For years, critics of the SAT have claimed that wealthy students who can afford expensive, private test prep courses have a leg up on poorer students without access to such classes.
That just changed. Starting yesterday, all students can access free, high-quality online test prep via a new partnership between the College Board, which administers the test, and online course powerhouse Khan Academy, a nonprofit supported by the Bill and Melinda Gates Foundation and Ann and John Doerr among others. The online program will include quizzes, video lessons and personalized lessons.
The Official SAT Practice will focus on the recently redesigned SAT, with questions created by the tests’ authors.
College test preparation is a $4.5 billion business. Private SAT tutors charge in excess of $100 per hour and classes from companies like Kaplan or Princeton Review run about $1,000. And those classes may help. Students from the wealthiest families have average test scores that are more than 300 points higher than students from the poorest families on average, according to the College Board.
In recent years, more colleges have moved away from the SAT and its competitor, the ACT, as a backlash against the tests have grown.
More than 850 schools have made the tests optional for admission, according to advocacy group FairTest, choosing instead to focus on class grades and other factors. A study released last year of undergrads at those schools found no difference in either the GPAs or the graduation rates of students who took the SATs versus those that skipped it.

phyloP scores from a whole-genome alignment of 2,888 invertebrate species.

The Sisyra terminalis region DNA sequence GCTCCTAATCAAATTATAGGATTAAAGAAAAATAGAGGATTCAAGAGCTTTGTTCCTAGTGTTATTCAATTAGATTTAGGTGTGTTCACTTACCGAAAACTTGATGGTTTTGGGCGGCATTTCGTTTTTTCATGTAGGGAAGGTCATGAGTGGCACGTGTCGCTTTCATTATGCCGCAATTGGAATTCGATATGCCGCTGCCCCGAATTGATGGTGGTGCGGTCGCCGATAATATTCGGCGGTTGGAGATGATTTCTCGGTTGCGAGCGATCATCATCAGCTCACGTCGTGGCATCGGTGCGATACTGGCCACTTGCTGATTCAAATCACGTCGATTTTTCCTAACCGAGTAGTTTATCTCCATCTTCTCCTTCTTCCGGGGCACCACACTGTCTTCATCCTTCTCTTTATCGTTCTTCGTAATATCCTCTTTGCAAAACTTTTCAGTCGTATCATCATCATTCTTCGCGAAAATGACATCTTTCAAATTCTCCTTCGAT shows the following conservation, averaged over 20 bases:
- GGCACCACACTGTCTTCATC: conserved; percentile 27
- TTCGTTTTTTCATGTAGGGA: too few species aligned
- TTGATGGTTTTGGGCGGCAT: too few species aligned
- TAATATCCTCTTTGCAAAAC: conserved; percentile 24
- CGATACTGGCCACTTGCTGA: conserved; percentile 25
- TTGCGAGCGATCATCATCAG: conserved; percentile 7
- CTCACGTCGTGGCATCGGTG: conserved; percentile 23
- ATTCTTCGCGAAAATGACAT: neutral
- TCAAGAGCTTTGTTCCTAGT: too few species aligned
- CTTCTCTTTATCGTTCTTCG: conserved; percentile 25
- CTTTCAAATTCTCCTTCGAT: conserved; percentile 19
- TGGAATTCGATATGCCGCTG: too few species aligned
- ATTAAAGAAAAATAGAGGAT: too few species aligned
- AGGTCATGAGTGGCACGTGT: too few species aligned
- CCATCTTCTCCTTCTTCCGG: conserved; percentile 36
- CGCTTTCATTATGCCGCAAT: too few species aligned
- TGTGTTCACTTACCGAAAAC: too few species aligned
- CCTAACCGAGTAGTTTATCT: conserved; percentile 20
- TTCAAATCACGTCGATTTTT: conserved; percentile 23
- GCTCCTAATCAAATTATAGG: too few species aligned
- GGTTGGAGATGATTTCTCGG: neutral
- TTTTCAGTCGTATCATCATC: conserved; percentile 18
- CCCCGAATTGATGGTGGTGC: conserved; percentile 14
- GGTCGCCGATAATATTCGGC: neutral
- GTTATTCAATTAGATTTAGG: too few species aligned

We told you Thursday about the Trump administration’s announcement that average premiums for benchmark Obamacare plans will fall 1.5 percent next year, but analyst Charles Gaba says the story is a bit more complicated. According to Gaba’s calculations, average premiums for all individual health plans will rise next year by 3.1 percent.
The difference between the two figures is produced by two very different datasets. The Trump administration included only the second-lowest-cost Silver plans in 39 states in its analysis, while Gaba examined all individual plans sold in all 50 states.
The cap on Social Security payroll taxes will rise to $132,900 next year, an increase of 3.5 percent. (Earnings up to that level are subject to the Social Security tax.) The increase will affect about 11.6 million workers, Politico reports. Beneficiaries are also getting a boost, with a 2.8 percent cost-of-living increase coming in 2019.
This is 2018: Kanye West visited President Trump at the White House Thursday and made a rambling 10-minute statement that aired on TV news networks. West’s lunch with the president was supposed to focus on clemency, crime in his hometown of Chicago and economic investment in urban areas, but his Oval Office rant veered into the bizarre. And since this is the world we live in, we’ll also point out that West apparently became “the first person to ever publicly say 'mother-f***er' in the Oval Office.”
Trump called Kanye’s monologue “pretty impressive.”
“That was bonkers,” MSNBC’s Ali Velshi said afterward.
Again, this is 2018.
President Trump and the rest of the GOP are celebrating the recent burst in economic growth in the wake of the tax cuts, with the president claiming that it’s unprecedented and defies what the experts were predicting just a year ago. But Rex Nutting of MarketWatch points out that elevated growth rates over a few quarters have been seen plenty of times in recent years, and the extra growth generated by the Republican tax cuts was predicted by most economists, including those at the Congressional Budget Office, whose revised projections are shown below.